- The U.S. dollar remains the most widely used foreign exchange currency in the world, New York Federal Reserve official Michelle Neal emphasized in a speech opening a conference on the role of the U.S. dollar in international finance. She cited the the latest Bank of International Settlements triennial survey.
- The dominant role of the U.S. dollar in international transactions reflects the significance of the depth and liquidity of U.S. capital markets, the size of the U.S. economy, the dollar’s convertibility and overall confidence in the country’s legal system and institutions, Neal said in her speech on Thursday.
- “For the dollar to maintain its status, it is important for U.S. elected officials and other policymakers to make decisions that instill confidence in our economy and institutions,” she said at the annual conference. Neal is the head of the markets group at the New York Federal Reserve Bank.
Neal’s remarks come as President Joe Biden and Republican congressional leaders wrangle over whether and under what terms to increase the U.S. debt ceiling to avoid a default. A failure by the U.S. to pay its debts would likely roil credit markets worldwide and potentially trigger a severe recession, according to U.S. Treasury officials. The partisan jockeying over the debt limit is closing in on a June 1 deadline.
Policymakers’ decisions will determine whether the U.S. dollar continues to be the dominant global currency, Neal said, and she pointed to the domestic benefits that flow from that being the case.
“The widespread use of the dollar reduces transaction and borrowing costs for U.S. households, businesses, and the government,” Neal said. “In addition, it helps reduce the cost of hedging for domestic households and businesses, since they do not face direct exposures to currency risks.”
She also noted the benefits to the global economy. “Dollar assets offer foreign investors stability in value and relative safety, as the dollar tends to appreciate during periods of market stress,” she said. “It also provides access to the liquidity of U.S. financial markets, such as the U.S. Treasury market, which is the deepest and most liquid securities market in the world.”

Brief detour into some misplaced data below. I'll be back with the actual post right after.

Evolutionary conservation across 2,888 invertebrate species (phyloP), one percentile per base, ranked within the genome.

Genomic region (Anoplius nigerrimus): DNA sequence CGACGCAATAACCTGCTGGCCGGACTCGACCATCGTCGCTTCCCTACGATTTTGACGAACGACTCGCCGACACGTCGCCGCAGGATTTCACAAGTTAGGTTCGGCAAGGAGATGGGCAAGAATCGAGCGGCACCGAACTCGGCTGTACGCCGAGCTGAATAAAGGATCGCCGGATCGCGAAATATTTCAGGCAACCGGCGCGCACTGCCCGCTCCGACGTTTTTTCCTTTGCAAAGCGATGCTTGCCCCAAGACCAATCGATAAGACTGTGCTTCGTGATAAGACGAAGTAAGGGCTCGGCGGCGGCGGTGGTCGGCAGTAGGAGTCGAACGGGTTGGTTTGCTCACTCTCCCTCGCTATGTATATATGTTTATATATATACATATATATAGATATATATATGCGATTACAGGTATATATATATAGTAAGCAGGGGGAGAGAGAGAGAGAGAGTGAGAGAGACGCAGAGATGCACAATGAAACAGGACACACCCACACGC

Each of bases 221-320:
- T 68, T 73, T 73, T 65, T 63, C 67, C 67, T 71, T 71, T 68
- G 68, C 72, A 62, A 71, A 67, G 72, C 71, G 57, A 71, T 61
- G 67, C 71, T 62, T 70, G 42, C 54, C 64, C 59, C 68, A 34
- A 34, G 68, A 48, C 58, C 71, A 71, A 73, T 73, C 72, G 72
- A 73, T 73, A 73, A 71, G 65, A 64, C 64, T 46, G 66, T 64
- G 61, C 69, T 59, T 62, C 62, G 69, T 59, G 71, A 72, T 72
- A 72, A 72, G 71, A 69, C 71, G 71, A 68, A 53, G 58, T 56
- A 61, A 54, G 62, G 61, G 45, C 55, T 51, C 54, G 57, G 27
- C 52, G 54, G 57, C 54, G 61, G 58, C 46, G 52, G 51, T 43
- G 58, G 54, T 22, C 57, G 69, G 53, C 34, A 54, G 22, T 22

In addition to being the most widely used currency in the world, the dollar is the most common currency in foreign exchange reserves, cross-border loans, international debt securities, payments via the international messaging service Swift and trade invoicing.
The U.S. and the Fed are increasingly focused on improving cross-border payments. With the coming launch of the FedNow real-time payments system, those instant payment services will only be available for the U.S. initially, but the central bank is also considering how it could support them internationally in the future, said Nick Stanescu, who is managing that Federal Reserve program.
Nonetheless, the Fed also recently noted its plans to end its cross-border automated payment service for Canada and Europe due to the lack of customers, but also as a result of increasing competition in such payment services.
Meanwhile, the Federal Reserve has also been exploring the concept of a central bank digital currency. In November, the New York Innovation Center, a joint effort between the Federal Reserve Bank of New York and the Bank for International Settlements Innovation Hub, said that it tapped major banks, including Citigroup, Wells Fargo, BNY Mellon and HSBC as well as card network company Mastercard to participate in its digital currency research.
“The U.S. dollar continues to play multiple critical roles in the global economy, with significant benefits to households and businesses both domestically and abroad,” Neal said. “But as the global financial system continues to evolve, there is frequent discussion of potential ways these roles can be challenged.”
She cited potential rivals. “Recent years have been characterized by investor interest in other reserve currencies, less traditional alternatives, such as central bank digital currencies and other digital assets, and even commodities, such as gold,” she said. “With this in mind, the central role of the U.S. dollar should not be taken for granted.”